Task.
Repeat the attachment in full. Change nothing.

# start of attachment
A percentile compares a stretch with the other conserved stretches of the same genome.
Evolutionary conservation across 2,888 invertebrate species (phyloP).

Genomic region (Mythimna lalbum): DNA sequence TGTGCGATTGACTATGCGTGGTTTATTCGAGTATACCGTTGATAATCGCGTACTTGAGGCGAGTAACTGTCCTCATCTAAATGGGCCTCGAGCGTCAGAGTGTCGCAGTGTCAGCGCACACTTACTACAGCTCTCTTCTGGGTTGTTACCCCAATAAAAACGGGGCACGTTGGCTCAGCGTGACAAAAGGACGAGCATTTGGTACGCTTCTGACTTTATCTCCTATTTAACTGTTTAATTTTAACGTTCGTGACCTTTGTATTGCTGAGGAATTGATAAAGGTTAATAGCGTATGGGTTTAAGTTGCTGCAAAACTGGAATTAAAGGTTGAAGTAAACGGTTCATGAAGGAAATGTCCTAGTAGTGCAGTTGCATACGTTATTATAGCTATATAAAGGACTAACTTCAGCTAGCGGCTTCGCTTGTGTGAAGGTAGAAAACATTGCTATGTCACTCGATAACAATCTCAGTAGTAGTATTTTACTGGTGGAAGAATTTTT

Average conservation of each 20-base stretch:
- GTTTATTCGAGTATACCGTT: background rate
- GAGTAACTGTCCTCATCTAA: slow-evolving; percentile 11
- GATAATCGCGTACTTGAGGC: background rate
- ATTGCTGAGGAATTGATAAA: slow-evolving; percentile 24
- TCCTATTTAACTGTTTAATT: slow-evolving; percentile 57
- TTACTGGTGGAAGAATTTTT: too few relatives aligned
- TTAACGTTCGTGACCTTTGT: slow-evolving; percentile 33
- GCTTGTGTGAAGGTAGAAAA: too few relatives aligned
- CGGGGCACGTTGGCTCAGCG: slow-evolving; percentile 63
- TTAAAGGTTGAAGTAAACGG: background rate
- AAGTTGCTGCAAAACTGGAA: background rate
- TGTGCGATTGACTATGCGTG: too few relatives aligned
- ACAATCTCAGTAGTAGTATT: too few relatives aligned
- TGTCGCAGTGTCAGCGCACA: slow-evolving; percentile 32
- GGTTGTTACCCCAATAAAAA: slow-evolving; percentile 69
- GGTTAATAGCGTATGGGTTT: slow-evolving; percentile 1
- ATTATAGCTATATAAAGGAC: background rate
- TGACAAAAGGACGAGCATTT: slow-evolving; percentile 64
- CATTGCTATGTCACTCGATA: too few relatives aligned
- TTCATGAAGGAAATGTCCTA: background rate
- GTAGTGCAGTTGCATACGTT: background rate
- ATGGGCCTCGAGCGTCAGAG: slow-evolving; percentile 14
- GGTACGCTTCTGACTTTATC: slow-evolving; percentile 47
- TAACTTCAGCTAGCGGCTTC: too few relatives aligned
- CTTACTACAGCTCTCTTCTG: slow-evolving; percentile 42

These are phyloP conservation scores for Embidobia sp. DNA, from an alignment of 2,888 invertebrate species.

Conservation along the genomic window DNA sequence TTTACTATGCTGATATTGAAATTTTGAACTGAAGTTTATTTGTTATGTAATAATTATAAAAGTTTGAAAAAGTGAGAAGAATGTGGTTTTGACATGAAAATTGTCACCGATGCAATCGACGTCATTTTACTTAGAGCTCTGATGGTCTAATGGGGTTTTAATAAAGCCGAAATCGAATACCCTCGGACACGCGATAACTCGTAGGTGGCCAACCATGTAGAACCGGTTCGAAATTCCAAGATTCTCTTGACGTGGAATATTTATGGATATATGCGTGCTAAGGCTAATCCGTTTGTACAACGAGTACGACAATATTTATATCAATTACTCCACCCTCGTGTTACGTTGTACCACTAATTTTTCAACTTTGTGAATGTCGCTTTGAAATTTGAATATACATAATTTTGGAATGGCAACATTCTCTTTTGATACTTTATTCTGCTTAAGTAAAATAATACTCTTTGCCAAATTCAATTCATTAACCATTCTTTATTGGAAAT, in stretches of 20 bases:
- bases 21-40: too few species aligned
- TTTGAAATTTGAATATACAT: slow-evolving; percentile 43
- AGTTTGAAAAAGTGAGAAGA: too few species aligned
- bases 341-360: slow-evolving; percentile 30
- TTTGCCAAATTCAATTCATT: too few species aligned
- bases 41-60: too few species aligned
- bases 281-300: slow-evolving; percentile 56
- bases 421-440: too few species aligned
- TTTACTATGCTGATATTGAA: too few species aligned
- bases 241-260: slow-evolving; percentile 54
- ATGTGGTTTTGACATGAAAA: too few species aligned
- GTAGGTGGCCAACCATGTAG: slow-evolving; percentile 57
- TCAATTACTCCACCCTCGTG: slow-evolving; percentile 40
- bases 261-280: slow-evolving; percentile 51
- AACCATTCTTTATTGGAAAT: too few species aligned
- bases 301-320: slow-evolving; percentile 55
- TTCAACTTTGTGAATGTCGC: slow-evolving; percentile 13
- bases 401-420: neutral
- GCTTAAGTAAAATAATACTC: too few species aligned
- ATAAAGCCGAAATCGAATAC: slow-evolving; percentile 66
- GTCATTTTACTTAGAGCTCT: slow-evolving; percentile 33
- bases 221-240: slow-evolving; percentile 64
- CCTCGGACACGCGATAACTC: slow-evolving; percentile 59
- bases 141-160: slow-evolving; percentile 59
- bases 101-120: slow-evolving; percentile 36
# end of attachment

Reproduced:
A percentile compares a stretch with the other conserved stretches of the same genome.
Evolutionary conservation across 2,888 invertebrate species (phyloP).

Genomic region (Mythimna lalbum): DNA sequence TGTGCGATTGACTATGCGTGGTTTATTCGAGTATACCGTTGATAATCGCGTACTTGAGGCGAGTAACTGTCCTCATCTAAATGGGCCTCGAGCGTCAGAGTGTCGCAGTGTCAGCGCACACTTACTACAGCTCTCTTCTGGGTTGTTACCCCAATAAAAACGGGGCACGTTGGCTCAGCGTGACAAAAGGACGAGCATTTGGTACGCTTCTGACTTTATCTCCTATTTAACTGTTTAATTTTAACGTTCGTGACCTTTGTATTGCTGAGGAATTGATAAAGGTTAATAGCGTATGGGTTTAAGTTGCTGCAAAACTGGAATTAAAGGTTGAAGTAAACGGTTCATGAAGGAAATGTCCTAGTAGTGCAGTTGCATACGTTATTATAGCTATATAAAGGACTAACTTCAGCTAGCGGCTTCGCTTGTGTGAAGGTAGAAAACATTGCTATGTCACTCGATAACAATCTCAGTAGTAGTATTTTACTGGTGGAAGAATTTTT

Average conservation of each 20-base stretch:
- GTTTATTCGAGTATACCGTT: background rate
- GAGTAACTGTCCTCATCTAA: slow-evolving; percentile 11
- GATAATCGCGTACTTGAGGC: background rate
- ATTGCTGAGGAATTGATAAA: slow-evolving; percentile 24
- TCCTATTTAACTGTTTAATT: slow-evolving; percentile 57
- TTACTGGTGGAAGAATTTTT: too few relatives aligned
- TTAACGTTCGTGACCTTTGT: slow-evolving; percentile 33
- GCTTGTGTGAAGGTAGAAAA: too few relatives aligned
- CGGGGCACGTTGGCTCAGCG: slow-evolving; percentile 63
- TTAAAGGTTGAAGTAAACGG: background rate
- AAGTTGCTGCAAAACTGGAA: background rate
- TGTGCGATTGACTATGCGTG: too few relatives aligned
- ACAATCTCAGTAGTAGTATT: too few relatives aligned
- TGTCGCAGTGTCAGCGCACA: slow-evolving; percentile 32
- GGTTGTTACCCCAATAAAAA: slow-evolving; percentile 69
- GGTTAATAGCGTATGGGTTT: slow-evolving; percentile 1
- ATTATAGCTATATAAAGGAC: background rate
- TGACAAAAGGACGAGCATTT: slow-evolving; percentile 64
- CATTGCTATGTCACTCGATA: too few relatives aligned
- TTCATGAAGGAAATGTCCTA: background rate
- GTAGTGCAGTTGCATACGTT: background rate
- ATGGGCCTCGAGCGTCAGAG: slow-evolving; percentile 14
- GGTACGCTTCTGACTTTATC: slow-evolving; percentile 47
- TAACTTCAGCTAGCGGCTTC: too few relatives aligned
- CTTACTACAGCTCTCTTCTG: slow-evolving; percentile 42

These are phyloP conservation scores for Embidobia sp. DNA, from an alignment of 2,888 invertebrate species.

Conservation along the genomic window DNA sequence TTTACTATGCTGATATTGAAATTTTGAACTGAAGTTTATTTGTTATGTAATAATTATAAAAGTTTGAAAAAGTGAGAAGAATGTGGTTTTGACATGAAAATTGTCACCGATGCAATCGACGTCATTTTACTTAGAGCTCTGATGGTCTAATGGGGTTTTAATAAAGCCGAAATCGAATACCCTCGGACACGCGATAACTCGTAGGTGGCCAACCATGTAGAACCGGTTCGAAATTCCAAGATTCTCTTGACGTGGAATATTTATGGATATATGCGTGCTAAGGCTAATCCGTTTGTACAACGAGTACGACAATATTTATATCAATTACTCCACCCTCGTGTTACGTTGTACCACTAATTTTTCAACTTTGTGAATGTCGCTTTGAAATTTGAATATACATAATTTTGGAATGGCAACATTCTCTTTTGATACTTTATTCTGCTTAAGTAAAATAATACTCTTTGCCAAATTCAATTCATTAACCATTCTTTATTGGAAAT, in stretches of 20 bases:
- bases 21-40: too few species aligned
- TTTGAAATTTGAATATACAT: slow-evolving; percentile 43
- AGTTTGAAAAAGTGAGAAGA: too few species aligned
- bases 341-360: slow-evolving; percentile 30
- TTTGCCAAATTCAATTCATT: too few species aligned
- bases 41-60: too few species aligned
- bases 281-300: slow-evolving; percentile 56
- bases 421-440: too few species aligned
- TTTACTATGCTGATATTGAA: too few species aligned
- bases 241-260: slow-evolving; percentile 54
- ATGTGGTTTTGACATGAAAA: too few species aligned
- GTAGGTGGCCAACCATGTAG: slow-evolving; percentile 57
- TCAATTACTCCACCCTCGTG: slow-evolving; percentile 40
- bases 261-280: slow-evolving; percentile 51
- AACCATTCTTTATTGGAAAT: too few species aligned
- bases 301-320: slow-evolving; percentile 55
- TTCAACTTTGTGAATGTCGC: slow-evolving; percentile 13
- bases 401-420: neutral
- GCTTAAGTAAAATAATACTC: too few species aligned
- ATAAAGCCGAAATCGAATAC: slow-evolving; percentile 66
- GTCATTTTACTTAGAGCTCT: slow-evolving; percentile 33
- bases 221-240: slow-evolving; percentile 64
- CCTCGGACACGCGATAACTC: slow-evolving; percentile 59
- bases 141-160: slow-evolving; percentile 59
- bases 101-120: slow-evolving; percentile 36